Pulled Pork

One of the tastiest cooks you can have…it just takes a long time! Depending on the size of your pork butts, this can be an 8-12 hour cook. I typically buy the cryosealed pack of pork butts from Costco. They come 2 in a package and are each about 10#. It takes no more effort to cook 2 than it takes to cook 1. Just vacuum seal and freeze what you don’t eat.

About 2 hours before you are ready to start cooking, season the butt liberally with pulled pork rub. There is salt in the rub, which turns your pork into ham over time, so don’t allow the rub to rest overnight, just 2 hours before you cook.

Start your smoker at 250. Place fat side up and add 1 cup of brown sugar to the top. Smoke them for 3 hours before starting to baste to ensure a nice crust/bark on the outer edges.

After 3 hours, baste the butt with the pulled pork mop every hour. Continue to smoke another 6 hours or until the internal temp hits 160. Once there, wrap the butt in foil, add any left over mop, seal tightly and continue to cook until internal temperature reaches 200 (about 3 more hours).

Let the butt rest in foil for 15 minutes, then carefully open the foil package, reserving the mop & juices. Shred the butt and mix the juices back into the pulled pork. You can also season with some of the rub. Enjoy!

Smoked Turkey

Not just for Thanksgiving, a smoked turkey is the gift that keeps on giving. The effort to cook 20# is the same as that for 10#. Get yourself a big ‘ol bird and get creative with leftovers!

Start your cook 2 days before you want to eat, by brining the bird for 2 days. I take a 5 gallon bucket and line it with a turkey roasting bag. Mix together:

  • 2 gallons water
  • 1 1/2C canning salt
  • 3T minced garlic
  • 1T back pepper
  • 1/4C Worcestershire sauce
  • 1/3C brown sugar

Place the turkey in the bag in the bucket. Add the brine solution, making sure it covers the entire bird. Leave the bucket and turkey in the refrigerator for 2 days before cooking.

For the cook, you want:

  • 20# turkey
  • 8 cloves garlic, crushed
  • 4T seasoning salt
  • 1C butter
  • 4 cans Dr. Pepper
  • 2 apples, quartered
  • 2 onions, quartered
  • 2T garlic powder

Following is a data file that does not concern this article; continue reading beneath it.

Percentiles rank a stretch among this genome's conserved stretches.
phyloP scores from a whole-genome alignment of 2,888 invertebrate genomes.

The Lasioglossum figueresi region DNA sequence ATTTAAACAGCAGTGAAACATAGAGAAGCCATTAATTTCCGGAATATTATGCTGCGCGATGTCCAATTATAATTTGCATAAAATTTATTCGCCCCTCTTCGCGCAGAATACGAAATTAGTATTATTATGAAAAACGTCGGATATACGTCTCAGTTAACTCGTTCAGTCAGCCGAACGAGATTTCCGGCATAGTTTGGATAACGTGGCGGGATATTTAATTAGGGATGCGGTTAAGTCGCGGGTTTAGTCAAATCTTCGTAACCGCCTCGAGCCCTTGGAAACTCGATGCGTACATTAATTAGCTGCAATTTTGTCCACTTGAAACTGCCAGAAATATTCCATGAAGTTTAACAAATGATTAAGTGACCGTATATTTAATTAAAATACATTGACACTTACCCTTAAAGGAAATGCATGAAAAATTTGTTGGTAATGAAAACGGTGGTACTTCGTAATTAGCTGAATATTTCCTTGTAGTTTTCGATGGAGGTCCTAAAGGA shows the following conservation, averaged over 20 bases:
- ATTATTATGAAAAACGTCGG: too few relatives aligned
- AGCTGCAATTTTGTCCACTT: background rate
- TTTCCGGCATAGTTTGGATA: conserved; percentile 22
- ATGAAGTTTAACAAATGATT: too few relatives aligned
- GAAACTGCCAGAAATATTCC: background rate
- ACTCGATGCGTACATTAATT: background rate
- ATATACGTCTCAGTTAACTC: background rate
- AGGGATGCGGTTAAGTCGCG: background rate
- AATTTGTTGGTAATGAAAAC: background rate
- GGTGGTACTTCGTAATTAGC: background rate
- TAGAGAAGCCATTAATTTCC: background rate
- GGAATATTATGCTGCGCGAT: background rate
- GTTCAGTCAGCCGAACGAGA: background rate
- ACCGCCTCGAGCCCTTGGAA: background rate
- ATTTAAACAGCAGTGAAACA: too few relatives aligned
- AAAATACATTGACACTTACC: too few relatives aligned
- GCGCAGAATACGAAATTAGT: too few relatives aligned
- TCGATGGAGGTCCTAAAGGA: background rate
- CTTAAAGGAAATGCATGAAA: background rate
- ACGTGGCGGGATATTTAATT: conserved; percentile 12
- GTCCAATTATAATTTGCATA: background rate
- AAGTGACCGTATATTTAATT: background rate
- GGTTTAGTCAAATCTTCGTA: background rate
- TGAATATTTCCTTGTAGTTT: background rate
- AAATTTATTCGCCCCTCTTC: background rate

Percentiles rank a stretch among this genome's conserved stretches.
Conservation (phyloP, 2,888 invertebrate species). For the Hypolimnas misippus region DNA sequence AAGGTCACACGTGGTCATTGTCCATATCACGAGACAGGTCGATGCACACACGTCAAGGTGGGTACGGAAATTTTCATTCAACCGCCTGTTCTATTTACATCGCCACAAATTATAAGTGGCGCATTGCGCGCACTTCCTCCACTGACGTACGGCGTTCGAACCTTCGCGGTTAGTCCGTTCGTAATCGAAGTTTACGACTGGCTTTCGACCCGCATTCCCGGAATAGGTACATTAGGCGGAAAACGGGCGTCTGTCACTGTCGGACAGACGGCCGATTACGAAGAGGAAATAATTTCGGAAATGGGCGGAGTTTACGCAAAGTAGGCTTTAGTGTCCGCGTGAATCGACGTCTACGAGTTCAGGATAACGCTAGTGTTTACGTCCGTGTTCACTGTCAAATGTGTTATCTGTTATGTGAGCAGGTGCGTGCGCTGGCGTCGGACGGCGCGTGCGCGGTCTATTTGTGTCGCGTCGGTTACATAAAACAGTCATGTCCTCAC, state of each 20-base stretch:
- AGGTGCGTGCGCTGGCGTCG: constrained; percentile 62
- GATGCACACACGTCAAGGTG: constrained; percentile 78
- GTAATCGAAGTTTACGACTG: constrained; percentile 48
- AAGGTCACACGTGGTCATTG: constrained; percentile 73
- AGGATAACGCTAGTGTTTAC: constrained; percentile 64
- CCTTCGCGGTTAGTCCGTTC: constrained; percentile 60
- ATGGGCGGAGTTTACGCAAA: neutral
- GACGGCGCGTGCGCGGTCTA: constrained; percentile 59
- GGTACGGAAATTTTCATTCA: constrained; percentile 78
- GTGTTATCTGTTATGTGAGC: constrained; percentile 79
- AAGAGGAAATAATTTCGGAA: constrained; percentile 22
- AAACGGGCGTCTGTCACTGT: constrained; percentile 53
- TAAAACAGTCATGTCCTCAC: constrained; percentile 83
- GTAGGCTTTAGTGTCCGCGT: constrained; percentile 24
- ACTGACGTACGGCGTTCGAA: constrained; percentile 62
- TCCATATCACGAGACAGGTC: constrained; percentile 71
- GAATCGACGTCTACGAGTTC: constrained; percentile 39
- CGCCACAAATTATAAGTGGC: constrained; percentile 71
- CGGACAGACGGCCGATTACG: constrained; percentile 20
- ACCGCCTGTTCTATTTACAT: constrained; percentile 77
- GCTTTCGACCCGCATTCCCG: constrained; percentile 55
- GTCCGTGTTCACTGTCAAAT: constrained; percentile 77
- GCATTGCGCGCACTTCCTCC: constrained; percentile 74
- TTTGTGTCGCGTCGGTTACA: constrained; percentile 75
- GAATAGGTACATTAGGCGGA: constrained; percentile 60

• 2T salt
  • 2T black pepper

Rinse the turkey after you take it out of the brine. Rub the crushed garlic over the outside of the bird, and sprinkle with seasoning salt. Set directly on your smoker at 225 for 3 hours. Don’t touch it, don’t look at it, don’t spritz it. Just let it go. This allows the bird to absorb as much smoke as possible.

After 3 hours, put in a roasting pan and fill the turkey cavity with with butter, Dr. Pepper, apple, onion, garlic powder and black pepper. Cover loosely with foil.

Turn the smoker up to 250 and smoke for an additional 7-10 hours. Good rule of thumb is 30-40 minutes/pound. You want the thigh to get to 180 and the breast at 165. Baste the bird every hour with the juices from the bottom of the roasting pan. If the cook is moving along faster than expected, just turn the heat back down to 225 and baste more often.

Pulled Pork Rub

Can be used on most anything, though most awesome on pork butts for pulled pork.

  • 1/2C chili powder
  • 1/4C paprika
  • 1T kosher salt
  • 1T ground cumin
  • 1T poultry seasoning
  • 1T superfine sugar
  • 1T garlic powder

Combine all ingredients and blend well. Store in airtight container. Makes about 1 cup.

Hogsbreath BBQ Sauce

Though this sounds like a sauce for pork, I find the horseradish in it makes an excellent complement to beef and brisket as well. The flavor profile is most closely aligned with Sweet Baby Rays traditional sauce.

  • 57oz ketchup
  • 1/2C horseradish
  • 1C chicken broth
  • 1C white vinegar
  • 1/2C corn syrup
  • 1T dry mustard
  • 1C brown sugar
  • 2 shallots
  • 1C Worcestershire sauce
  • 4T Frank’s hot sauce
  • 1 1/2T kosher salt
  • 1T pulled pork rub
  • 2oz Kitchen Bouquet
  • 2 1/2oz Pick-a-Pepper Sauce
  • 1T black pepper
  • 2t Cayenne pepper

Make a paste of the Worcestershire Sauce and dry mustard. Combine all the rest of the ingredients together and add the paste to the mixture, blend well. Bring to a boil and simmer for 1 hour to reduce slightly. Do not allow the sauce to scorch!

Remove from heat and service, or cool completely and store in refrigerator until needed.

Columbia Gold Spicy BBQ Sauce

A most excellent, mustard based BBQ sauce. Goes particularly well with roast pig.

  • 2 C Jalapeno Yellow Mustard
  • 2/3 C cider vinegar
  • 3T tomato paste
  • 1t hot sauce
  • 3/4C sugar
  • 2t chicken bouillon
  • 2t dried rosemary
  • 1t celery seed
  • 3t mustard powder
  • 2t kosher salt
  • 1t black pepper